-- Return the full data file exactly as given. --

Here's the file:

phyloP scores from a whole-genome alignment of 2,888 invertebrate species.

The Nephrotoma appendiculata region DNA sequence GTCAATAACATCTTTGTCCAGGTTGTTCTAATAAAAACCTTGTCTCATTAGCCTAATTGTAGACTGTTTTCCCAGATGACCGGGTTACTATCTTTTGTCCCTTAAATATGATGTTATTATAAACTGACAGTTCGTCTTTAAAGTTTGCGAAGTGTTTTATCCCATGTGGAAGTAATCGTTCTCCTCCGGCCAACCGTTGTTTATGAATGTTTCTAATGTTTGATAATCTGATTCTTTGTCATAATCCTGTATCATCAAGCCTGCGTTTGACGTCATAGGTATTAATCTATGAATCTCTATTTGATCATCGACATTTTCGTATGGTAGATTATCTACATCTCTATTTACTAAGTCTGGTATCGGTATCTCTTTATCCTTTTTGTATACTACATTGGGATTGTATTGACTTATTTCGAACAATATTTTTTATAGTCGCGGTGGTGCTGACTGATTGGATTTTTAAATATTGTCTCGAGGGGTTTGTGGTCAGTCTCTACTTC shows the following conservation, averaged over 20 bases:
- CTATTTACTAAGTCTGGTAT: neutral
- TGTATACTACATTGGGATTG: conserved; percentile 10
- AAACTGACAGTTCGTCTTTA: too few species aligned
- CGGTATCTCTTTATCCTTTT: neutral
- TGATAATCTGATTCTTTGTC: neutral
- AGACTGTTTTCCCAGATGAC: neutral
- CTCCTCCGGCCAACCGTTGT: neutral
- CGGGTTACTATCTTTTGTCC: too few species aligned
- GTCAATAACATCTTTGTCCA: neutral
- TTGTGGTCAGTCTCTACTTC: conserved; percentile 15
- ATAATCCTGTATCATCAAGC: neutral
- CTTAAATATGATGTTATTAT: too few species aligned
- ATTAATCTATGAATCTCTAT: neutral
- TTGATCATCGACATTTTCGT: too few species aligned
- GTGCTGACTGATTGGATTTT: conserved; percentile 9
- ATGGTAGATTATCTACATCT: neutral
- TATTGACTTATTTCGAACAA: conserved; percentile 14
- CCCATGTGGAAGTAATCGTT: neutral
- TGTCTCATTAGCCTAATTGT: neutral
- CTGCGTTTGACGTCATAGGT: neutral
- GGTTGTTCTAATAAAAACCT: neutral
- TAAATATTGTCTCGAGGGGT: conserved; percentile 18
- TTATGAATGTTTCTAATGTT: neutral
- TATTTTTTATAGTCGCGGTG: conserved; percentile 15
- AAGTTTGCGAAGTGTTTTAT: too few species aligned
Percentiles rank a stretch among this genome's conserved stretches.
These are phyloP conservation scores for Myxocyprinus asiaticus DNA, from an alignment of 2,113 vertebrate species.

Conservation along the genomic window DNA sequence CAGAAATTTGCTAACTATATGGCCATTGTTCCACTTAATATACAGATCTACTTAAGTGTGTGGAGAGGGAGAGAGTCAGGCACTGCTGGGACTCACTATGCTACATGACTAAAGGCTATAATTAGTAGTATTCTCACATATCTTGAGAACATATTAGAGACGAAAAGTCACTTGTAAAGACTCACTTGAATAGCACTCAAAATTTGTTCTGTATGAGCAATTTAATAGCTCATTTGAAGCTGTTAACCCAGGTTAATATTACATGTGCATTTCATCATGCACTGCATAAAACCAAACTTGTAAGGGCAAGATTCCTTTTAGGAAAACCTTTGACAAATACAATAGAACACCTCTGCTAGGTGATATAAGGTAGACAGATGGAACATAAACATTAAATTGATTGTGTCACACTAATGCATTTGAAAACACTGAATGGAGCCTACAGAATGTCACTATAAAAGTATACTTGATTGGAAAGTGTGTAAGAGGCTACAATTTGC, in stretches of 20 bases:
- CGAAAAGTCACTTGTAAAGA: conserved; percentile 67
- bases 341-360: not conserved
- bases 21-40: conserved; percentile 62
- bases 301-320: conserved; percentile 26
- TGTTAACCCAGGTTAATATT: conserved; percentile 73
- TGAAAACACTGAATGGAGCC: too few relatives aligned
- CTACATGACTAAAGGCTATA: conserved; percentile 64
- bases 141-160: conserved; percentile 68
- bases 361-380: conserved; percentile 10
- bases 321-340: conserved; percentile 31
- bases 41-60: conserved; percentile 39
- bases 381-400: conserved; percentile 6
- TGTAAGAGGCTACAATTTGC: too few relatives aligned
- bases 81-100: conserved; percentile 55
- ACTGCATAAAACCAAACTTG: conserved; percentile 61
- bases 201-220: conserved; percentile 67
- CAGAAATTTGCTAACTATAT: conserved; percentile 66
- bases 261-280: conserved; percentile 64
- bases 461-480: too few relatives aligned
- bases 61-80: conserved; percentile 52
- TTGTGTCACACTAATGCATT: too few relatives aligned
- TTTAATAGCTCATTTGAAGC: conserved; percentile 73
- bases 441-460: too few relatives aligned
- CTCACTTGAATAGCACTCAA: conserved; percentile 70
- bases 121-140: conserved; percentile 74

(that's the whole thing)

phyloP scores from a whole-genome alignment of 2,888 invertebrate species.

The Nephrotoma appendiculata region DNA sequence GTCAATAACATCTTTGTCCAGGTTGTTCTAATAAAAACCTTGTCTCATTAGCCTAATTGTAGACTGTTTTCCCAGATGACCGGGTTACTATCTTTTGTCCCTTAAATATGATGTTATTATAAACTGACAGTTCGTCTTTAAAGTTTGCGAAGTGTTTTATCCCATGTGGAAGTAATCGTTCTCCTCCGGCCAACCGTTGTTTATGAATGTTTCTAATGTTTGATAATCTGATTCTTTGTCATAATCCTGTATCATCAAGCCTGCGTTTGACGTCATAGGTATTAATCTATGAATCTCTATTTGATCATCGACATTTTCGTATGGTAGATTATCTACATCTCTATTTACTAAGTCTGGTATCGGTATCTCTTTATCCTTTTTGTATACTACATTGGGATTGTATTGACTTATTTCGAACAATATTTTTTATAGTCGCGGTGGTGCTGACTGATTGGATTTTTAAATATTGTCTCGAGGGGTTTGTGGTCAGTCTCTACTTC shows the following conservation, averaged over 20 bases:
- CTATTTACTAAGTCTGGTAT: neutral
- TGTATACTACATTGGGATTG: conserved; percentile 10
- AAACTGACAGTTCGTCTTTA: too few species aligned
- CGGTATCTCTTTATCCTTTT: neutral
- TGATAATCTGATTCTTTGTC: neutral
- AGACTGTTTTCCCAGATGAC: neutral
- CTCCTCCGGCCAACCGTTGT: neutral
- CGGGTTACTATCTTTTGTCC: too few species aligned
- GTCAATAACATCTTTGTCCA: neutral
- TTGTGGTCAGTCTCTACTTC: conserved; percentile 15
- ATAATCCTGTATCATCAAGC: neutral
- CTTAAATATGATGTTATTAT: too few species aligned
- ATTAATCTATGAATCTCTAT: neutral
- TTGATCATCGACATTTTCGT: too few species aligned
- GTGCTGACTGATTGGATTTT: conserved; percentile 9
- ATGGTAGATTATCTACATCT: neutral
- TATTGACTTATTTCGAACAA: conserved; percentile 14
- CCCATGTGGAAGTAATCGTT: neutral
- TGTCTCATTAGCCTAATTGT: neutral
- CTGCGTTTGACGTCATAGGT: neutral
- GGTTGTTCTAATAAAAACCT: neutral
- TAAATATTGTCTCGAGGGGT: conserved; percentile 18
- TTATGAATGTTTCTAATGTT: neutral
- TATTTTTTATAGTCGCGGTG: conserved; percentile 15
- AAGTTTGCGAAGTGTTTTAT: too few species aligned
Percentiles rank a stretch among this genome's conserved stretches.
These are phyloP conservation scores for Myxocyprinus asiaticus DNA, from an alignment of 2,113 vertebrate species.

Conservation along the genomic window DNA sequence CAGAAATTTGCTAACTATATGGCCATTGTTCCACTTAATATACAGATCTACTTAAGTGTGTGGAGAGGGAGAGAGTCAGGCACTGCTGGGACTCACTATGCTACATGACTAAAGGCTATAATTAGTAGTATTCTCACATATCTTGAGAACATATTAGAGACGAAAAGTCACTTGTAAAGACTCACTTGAATAGCACTCAAAATTTGTTCTGTATGAGCAATTTAATAGCTCATTTGAAGCTGTTAACCCAGGTTAATATTACATGTGCATTTCATCATGCACTGCATAAAACCAAACTTGTAAGGGCAAGATTCCTTTTAGGAAAACCTTTGACAAATACAATAGAACACCTCTGCTAGGTGATATAAGGTAGACAGATGGAACATAAACATTAAATTGATTGTGTCACACTAATGCATTTGAAAACACTGAATGGAGCCTACAGAATGTCACTATAAAAGTATACTTGATTGGAAAGTGTGTAAGAGGCTACAATTTGC, in stretches of 20 bases:
- CGAAAAGTCACTTGTAAAGA: conserved; percentile 67
- bases 341-360: not conserved
- bases 21-40: conserved; percentile 62
- bases 301-320: conserved; percentile 26
- TGTTAACCCAGGTTAATATT: conserved; percentile 73
- TGAAAACACTGAATGGAGCC: too few relatives aligned
- CTACATGACTAAAGGCTATA: conserved; percentile 64
- bases 141-160: conserved; percentile 68
- bases 361-380: conserved; percentile 10
- bases 321-340: conserved; percentile 31
- bases 41-60: conserved; percentile 39
- bases 381-400: conserved; percentile 6
- TGTAAGAGGCTACAATTTGC: too few relatives aligned
- bases 81-100: conserved; percentile 55
- ACTGCATAAAACCAAACTTG: conserved; percentile 61
- bases 201-220: conserved; percentile 67
- CAGAAATTTGCTAACTATAT: conserved; percentile 66
- bases 261-280: conserved; percentile 64
- bases 461-480: too few relatives aligned
- bases 61-80: conserved; percentile 52
- TTGTGTCACACTAATGCATT: too few relatives aligned
- TTTAATAGCTCATTTGAAGC: conserved; percentile 73
- bases 441-460: too few relatives aligned
- CTCACTTGAATAGCACTCAA: conserved; percentile 70
- bases 121-140: conserved; percentile 74